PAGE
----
Billings – Ask anyone at Billings Central High School about sophomore Hank Jagodzinski, and you’ll hear every superlative in the book: awesome, driven, perfect classmate and student who will undoubtedly have many scholarship opportunities.
But he may not need more, because two weeks ago, a new company offered to fund him for life.
“I don’t think I’ll be able to absorb that for a while,” Jagodzinski admitted. “They don’t invest in just one project. They invest in me as a person.”
This concept is unheard of – scholarship that never ends. The initiative is called RISE. its target? Find the next generation of leaders in the world.
“They are willing to put a lot of faith in young people, which is not always the case,” Jagodzinsky said.
Among the tens of thousands of applicants, Hank is one of the 100 global winners. His perks include a full four-year scholarship at any accredited university, new technology each year, and perhaps most importantly, the ability to apply for funding for any idea he devises to positively change the world for the rest of his life.
ole? Jumpstarting Middle and High School Journalism in Montana.
“I wanted to do something that was achievable,” Jagodzinsky said. “The friend who told me about RISE talked about the impact of youth on climate change, and I think this is a very useful endeavor. But I wanted to do something where I could see tangible results.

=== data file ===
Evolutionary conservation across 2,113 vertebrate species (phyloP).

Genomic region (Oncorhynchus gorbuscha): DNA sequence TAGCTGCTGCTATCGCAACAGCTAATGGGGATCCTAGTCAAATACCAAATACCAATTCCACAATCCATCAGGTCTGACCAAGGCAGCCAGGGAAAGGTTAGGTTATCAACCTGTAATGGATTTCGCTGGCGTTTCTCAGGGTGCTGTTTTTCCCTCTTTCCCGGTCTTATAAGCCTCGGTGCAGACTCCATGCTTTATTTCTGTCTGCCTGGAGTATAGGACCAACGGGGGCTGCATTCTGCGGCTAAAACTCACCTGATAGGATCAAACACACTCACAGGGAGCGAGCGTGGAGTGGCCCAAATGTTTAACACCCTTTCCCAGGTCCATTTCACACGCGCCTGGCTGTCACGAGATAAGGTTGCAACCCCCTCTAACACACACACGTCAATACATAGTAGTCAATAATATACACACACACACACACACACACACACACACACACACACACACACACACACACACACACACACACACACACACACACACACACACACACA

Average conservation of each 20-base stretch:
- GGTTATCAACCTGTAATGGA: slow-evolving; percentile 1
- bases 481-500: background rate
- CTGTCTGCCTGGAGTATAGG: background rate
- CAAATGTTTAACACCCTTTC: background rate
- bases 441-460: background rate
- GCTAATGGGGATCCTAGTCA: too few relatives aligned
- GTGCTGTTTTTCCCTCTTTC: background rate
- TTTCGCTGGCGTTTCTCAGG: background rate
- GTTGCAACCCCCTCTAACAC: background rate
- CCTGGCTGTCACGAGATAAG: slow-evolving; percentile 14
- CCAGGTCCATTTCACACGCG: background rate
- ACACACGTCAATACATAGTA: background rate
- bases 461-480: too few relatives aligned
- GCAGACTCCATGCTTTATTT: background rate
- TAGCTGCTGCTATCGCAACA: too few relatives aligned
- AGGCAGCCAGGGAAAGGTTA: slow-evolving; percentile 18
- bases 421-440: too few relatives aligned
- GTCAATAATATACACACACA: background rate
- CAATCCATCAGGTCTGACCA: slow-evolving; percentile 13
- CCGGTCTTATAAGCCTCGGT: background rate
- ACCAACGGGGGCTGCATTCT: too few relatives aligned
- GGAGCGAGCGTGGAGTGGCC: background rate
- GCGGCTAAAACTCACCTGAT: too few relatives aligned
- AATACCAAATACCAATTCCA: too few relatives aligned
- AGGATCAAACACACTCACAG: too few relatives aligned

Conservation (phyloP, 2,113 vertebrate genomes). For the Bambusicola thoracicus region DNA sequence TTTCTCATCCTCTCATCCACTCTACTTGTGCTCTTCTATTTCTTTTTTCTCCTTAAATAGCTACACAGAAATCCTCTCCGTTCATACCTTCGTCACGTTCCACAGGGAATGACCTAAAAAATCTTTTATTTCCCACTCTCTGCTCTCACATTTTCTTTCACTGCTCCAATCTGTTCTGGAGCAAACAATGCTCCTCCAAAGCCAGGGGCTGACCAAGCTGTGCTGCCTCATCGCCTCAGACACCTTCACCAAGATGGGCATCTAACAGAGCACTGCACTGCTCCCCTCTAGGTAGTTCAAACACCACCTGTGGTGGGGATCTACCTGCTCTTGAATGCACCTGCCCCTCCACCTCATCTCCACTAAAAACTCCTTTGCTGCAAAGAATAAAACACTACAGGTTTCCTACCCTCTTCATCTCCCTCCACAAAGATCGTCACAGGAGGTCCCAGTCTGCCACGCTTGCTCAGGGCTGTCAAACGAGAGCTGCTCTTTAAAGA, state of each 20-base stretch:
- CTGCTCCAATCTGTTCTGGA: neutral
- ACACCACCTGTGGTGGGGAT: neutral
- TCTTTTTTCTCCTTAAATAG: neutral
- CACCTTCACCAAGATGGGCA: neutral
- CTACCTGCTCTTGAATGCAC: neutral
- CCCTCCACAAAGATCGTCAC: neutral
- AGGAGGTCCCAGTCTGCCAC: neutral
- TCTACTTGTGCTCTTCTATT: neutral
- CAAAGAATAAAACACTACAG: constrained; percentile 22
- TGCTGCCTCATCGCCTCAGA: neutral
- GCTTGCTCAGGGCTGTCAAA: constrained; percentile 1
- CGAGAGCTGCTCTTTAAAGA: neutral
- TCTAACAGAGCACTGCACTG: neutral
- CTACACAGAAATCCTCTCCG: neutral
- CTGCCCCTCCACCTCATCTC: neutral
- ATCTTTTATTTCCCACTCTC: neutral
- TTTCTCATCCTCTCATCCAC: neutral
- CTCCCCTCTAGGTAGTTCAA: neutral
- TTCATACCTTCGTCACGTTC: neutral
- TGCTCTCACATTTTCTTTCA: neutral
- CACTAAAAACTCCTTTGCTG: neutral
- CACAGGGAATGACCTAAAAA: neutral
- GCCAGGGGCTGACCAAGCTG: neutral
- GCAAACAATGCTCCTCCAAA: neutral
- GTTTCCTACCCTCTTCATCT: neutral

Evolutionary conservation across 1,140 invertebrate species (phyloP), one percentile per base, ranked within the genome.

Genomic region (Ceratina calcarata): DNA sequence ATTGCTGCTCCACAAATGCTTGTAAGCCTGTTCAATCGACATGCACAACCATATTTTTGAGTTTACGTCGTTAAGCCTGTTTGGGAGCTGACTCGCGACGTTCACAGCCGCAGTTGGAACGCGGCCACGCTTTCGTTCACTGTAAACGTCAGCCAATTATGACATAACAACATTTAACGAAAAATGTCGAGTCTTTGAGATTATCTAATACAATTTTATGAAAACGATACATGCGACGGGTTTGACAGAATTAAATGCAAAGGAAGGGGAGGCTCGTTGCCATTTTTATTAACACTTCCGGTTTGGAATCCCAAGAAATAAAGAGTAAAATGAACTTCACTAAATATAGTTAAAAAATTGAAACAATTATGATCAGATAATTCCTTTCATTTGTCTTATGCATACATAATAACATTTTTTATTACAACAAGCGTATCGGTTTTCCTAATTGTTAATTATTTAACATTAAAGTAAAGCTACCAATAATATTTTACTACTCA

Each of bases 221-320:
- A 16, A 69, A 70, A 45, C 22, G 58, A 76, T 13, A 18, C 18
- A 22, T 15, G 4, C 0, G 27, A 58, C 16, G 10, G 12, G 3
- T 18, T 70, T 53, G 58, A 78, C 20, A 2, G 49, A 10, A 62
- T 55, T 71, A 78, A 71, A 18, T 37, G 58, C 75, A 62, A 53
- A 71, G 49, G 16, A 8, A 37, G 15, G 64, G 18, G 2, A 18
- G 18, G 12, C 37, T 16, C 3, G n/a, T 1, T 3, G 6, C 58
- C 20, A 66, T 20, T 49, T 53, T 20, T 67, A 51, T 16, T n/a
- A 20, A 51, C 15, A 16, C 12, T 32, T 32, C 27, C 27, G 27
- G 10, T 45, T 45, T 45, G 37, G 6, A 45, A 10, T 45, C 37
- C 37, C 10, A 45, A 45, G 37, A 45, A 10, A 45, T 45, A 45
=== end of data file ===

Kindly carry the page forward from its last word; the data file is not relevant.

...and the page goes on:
“I think student journalism is not political. It is not controversial, and I can achieve results in my own way.”
Hank surveyed every Class AA area in Montana and received disappointing responses.
“Only 30% of schools have a newspaper or similar press publication,” he said.
After he led the St. Schools paper.
“You’ll find them in the most random places,” he said. “You have to search for the right keywords, and suddenly a mysterious guide from a Nebraska middle school appears with some really helpful advice.”
All this to help an industry – and perhaps a generation – that needs it.
“I want students to be able to experience what journalism is, and to open their eyes outside of social media,” Jagodzinski said. “I think many of us are stuck scrolling through our Twitter or Instagram feeds or watching videos on TikTok without thinking.
“It is astonishing to see the decline in local content in most of the Montana newspapers,” he continued. “It’s a lot of content (The Associated Press). There are a lot of stories in a city and especially the size of Billings for employees who have local media, so there are a lot of untold stories.”
But not that, and we can’t wait for Volume 2.
Adsgeni code is : 748912